Republican claims of Biden family ‘corruption’ are being undermined by their own whistleblowers

Two federal law enforcement agents were scheduled to give evidence before the GOP-led House Oversight Committee on Wednesday

Andrew Feinberg
Wednesday 19 July 2023 20:02 BST
Joe Biden clashes with reporter after question about Hunter

House Republicans’ efforts to paint President Joe Biden and his family as corrupt influence peddlers are being undermined by the very people they’ve touted as whistleblowers against the Bidens over the first six months of their investigation.

The latest episode in this half-year-long drama was set to air on Wednesday, when a pair of federal law enforcement agents were scheduled to give evidence before the GOP-led House Oversight Committee.

One witness, IRS agent Gary Shapley, has already accused Justice Department and IRS leaders of kneecapping his multi-year probe into Hunter Biden, a lawyer and lobbyist who is set to plead guilty to misdemeanour tax charges in the coming weeks.

Mr Shapley and another still-anonymous law enforcement officer, who the committee is calling “Witness X,” were set to testify before the panel on Wednesday. But the alleged law enforcement whistleblowers who are claiming that political interference on the Bidens’ behalf short-circuited their efforts to bring more serious charges against the president’s son, have already undercut the testimony they were expected to deliver before the House Oversight Committee on Wednesday.

A review of the testimony the witnesses have delivered in transcribed interviews with the House Ways and Means Committee reveals that Department of Justice actions which Mr Shapley attributed to the Biden-era department’s desire to protect the president and his son by slow-walking the probe were either made during the Trump administration or were actually run-of-the-mill decisions by attorneys who were applying department rules or making professional judgments based on applicable case law and the evidence available.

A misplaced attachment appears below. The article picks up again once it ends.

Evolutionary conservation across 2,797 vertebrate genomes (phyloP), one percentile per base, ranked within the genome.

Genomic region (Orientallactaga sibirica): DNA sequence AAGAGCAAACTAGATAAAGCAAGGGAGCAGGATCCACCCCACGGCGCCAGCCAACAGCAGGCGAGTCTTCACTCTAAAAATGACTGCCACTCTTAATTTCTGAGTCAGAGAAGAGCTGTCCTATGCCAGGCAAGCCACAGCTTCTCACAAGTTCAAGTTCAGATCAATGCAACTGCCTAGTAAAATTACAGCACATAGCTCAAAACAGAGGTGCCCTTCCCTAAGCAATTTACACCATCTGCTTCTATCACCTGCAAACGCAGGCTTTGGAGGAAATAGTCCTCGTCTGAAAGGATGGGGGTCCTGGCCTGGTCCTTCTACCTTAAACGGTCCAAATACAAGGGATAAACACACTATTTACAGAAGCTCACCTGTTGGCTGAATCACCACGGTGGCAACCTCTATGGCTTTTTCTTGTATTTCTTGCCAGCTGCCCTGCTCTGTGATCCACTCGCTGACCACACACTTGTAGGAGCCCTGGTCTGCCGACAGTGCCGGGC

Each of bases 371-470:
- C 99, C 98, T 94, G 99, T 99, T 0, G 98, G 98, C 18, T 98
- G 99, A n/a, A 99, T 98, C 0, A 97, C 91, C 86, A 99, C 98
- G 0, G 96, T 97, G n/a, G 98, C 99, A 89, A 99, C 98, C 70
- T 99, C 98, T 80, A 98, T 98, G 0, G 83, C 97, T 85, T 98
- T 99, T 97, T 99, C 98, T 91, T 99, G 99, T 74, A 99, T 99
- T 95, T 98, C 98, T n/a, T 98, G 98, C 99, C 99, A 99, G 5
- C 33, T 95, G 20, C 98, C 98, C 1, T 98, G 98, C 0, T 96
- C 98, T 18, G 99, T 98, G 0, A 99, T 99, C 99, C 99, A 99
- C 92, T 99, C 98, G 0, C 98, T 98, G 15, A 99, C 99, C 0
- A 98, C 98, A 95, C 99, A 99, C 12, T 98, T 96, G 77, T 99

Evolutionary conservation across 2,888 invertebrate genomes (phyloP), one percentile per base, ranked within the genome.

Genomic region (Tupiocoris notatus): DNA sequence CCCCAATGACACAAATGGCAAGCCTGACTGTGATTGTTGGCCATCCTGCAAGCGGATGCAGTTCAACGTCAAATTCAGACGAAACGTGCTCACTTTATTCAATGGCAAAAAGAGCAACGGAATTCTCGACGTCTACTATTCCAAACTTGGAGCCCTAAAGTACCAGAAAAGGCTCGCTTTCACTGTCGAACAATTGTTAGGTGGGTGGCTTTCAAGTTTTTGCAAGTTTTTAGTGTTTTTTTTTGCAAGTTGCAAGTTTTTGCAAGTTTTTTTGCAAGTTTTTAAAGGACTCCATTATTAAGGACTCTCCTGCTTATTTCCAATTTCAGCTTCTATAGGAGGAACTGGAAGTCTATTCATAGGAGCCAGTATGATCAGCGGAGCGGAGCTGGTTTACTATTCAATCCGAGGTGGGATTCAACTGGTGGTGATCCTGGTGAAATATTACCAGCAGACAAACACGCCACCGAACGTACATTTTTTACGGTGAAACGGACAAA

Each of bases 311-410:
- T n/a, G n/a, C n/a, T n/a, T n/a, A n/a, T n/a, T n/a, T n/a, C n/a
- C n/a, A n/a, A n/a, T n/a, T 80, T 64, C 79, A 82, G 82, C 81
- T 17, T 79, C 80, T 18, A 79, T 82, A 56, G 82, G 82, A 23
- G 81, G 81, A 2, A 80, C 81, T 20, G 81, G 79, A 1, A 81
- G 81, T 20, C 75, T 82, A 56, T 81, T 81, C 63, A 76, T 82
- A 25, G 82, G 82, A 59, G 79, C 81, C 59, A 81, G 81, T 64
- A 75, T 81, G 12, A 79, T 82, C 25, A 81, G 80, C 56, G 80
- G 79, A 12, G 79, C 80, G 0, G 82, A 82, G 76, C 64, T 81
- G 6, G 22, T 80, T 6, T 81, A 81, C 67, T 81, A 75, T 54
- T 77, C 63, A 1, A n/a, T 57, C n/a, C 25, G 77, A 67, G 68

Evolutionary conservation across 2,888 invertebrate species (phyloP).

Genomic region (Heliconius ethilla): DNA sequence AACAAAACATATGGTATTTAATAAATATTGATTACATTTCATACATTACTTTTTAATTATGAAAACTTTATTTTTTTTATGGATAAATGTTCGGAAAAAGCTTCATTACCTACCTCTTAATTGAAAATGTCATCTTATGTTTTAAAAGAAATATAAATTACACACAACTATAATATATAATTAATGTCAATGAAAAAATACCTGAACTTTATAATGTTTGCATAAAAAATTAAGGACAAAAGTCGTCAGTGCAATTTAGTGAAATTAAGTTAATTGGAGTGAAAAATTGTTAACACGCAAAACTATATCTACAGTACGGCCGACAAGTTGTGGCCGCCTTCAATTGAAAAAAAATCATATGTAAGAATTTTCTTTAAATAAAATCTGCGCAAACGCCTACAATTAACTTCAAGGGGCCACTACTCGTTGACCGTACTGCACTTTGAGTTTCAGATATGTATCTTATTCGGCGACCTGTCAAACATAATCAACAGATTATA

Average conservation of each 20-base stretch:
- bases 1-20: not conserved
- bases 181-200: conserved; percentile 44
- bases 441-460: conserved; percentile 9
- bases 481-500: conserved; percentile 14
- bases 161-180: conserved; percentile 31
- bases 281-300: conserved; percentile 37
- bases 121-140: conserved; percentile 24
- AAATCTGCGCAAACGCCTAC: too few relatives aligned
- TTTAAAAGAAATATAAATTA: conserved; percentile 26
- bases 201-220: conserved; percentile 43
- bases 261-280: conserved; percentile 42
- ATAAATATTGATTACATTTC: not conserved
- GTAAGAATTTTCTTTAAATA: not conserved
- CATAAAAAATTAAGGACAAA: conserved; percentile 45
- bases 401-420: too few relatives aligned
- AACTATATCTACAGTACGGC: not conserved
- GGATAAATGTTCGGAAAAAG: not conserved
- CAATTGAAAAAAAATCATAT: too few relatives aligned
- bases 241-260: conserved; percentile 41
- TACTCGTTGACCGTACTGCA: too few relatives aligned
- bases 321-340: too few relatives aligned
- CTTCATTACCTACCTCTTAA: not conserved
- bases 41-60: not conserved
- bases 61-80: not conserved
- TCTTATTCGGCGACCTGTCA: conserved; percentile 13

Mr Shapley, a 14-year veteran of the IRS Criminal Investigation division who has alleged that he and his team were removed from the Biden probe to punish him for raising concerns about the pace of the investigation, has already admitted that it is typical for investigating agents to disagree with the decisions of IRS Criminal Tax attorneys, who often recommend that charges not be brought when presented with the evidence that has been gathered against a given subject.

In his private interview with Ways and Means in May, he said “90-plus percent of everything that I do in my international tax group” was met with a “nonconcur” recommendation from IRS attorneys, though he added that he and his colleagues often disregard those recommendations either way.

But despite Mr Shapley’s claims that the decisions by IRS and DOJ officials seemed calculated to protect the Bidens, it turns out that much of what he claims was political interference on behalf of the president or his son took place long before Mr Biden’s January 2021 inauguration, during the administration of then-president Donald Trump.

For example, although he has suggested IRS CI officials’ decision in October 2020 — one month before the 2020 presidential election — not to seek a warrant to search a guest house on Mr Biden’s property was meant to protect him, the other GOP whistleblower set to give evidence on Wednesday has said the decision was not only up to the IRS, but also the DOJ tax division, US Attorneys from the Eastern District of Virginia and others.

Mr Shapley’s complaint also ignores a 4 September 2020 directive from Richard Donoghue, then the Acting Deputy Attorney General, instructing the department to “cease and desist of all overt investigative activities due to the coming election,” in keeping with longstanding Justice Department policy prohibiting any overt steps in ongoing investigations within 90 days of a general election if those steps might have an impact on the election.